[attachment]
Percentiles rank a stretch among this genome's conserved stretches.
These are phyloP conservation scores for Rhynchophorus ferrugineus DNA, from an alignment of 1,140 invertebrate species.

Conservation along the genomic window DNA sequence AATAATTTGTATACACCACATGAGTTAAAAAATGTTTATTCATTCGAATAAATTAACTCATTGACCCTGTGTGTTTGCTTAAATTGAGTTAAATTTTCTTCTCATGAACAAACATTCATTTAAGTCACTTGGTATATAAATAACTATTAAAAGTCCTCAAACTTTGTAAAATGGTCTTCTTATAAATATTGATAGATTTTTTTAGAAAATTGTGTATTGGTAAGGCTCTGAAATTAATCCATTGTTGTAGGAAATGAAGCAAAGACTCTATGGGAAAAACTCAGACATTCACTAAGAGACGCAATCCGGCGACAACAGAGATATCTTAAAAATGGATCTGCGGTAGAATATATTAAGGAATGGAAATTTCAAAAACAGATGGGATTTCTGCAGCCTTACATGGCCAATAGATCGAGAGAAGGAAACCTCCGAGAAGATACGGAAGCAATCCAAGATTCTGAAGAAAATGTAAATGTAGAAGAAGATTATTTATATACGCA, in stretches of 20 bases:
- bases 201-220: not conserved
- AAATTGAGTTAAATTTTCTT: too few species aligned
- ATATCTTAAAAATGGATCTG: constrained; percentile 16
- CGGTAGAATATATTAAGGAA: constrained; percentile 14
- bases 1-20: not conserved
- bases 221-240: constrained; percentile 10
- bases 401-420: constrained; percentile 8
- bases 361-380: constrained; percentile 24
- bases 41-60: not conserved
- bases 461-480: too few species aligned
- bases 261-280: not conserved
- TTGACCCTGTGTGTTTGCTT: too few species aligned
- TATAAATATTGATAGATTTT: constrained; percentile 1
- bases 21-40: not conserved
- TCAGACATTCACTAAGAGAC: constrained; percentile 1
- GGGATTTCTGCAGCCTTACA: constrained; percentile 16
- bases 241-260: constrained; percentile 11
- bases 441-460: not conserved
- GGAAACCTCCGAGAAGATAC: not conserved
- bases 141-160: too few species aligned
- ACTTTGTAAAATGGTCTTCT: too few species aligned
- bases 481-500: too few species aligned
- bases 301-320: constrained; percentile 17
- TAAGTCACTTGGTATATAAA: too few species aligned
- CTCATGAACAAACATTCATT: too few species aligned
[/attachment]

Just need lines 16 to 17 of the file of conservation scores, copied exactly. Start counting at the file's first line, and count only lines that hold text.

- TATAAATATTGATAGATTTT: constrained; percentile 1
- bases 21-40: not conserved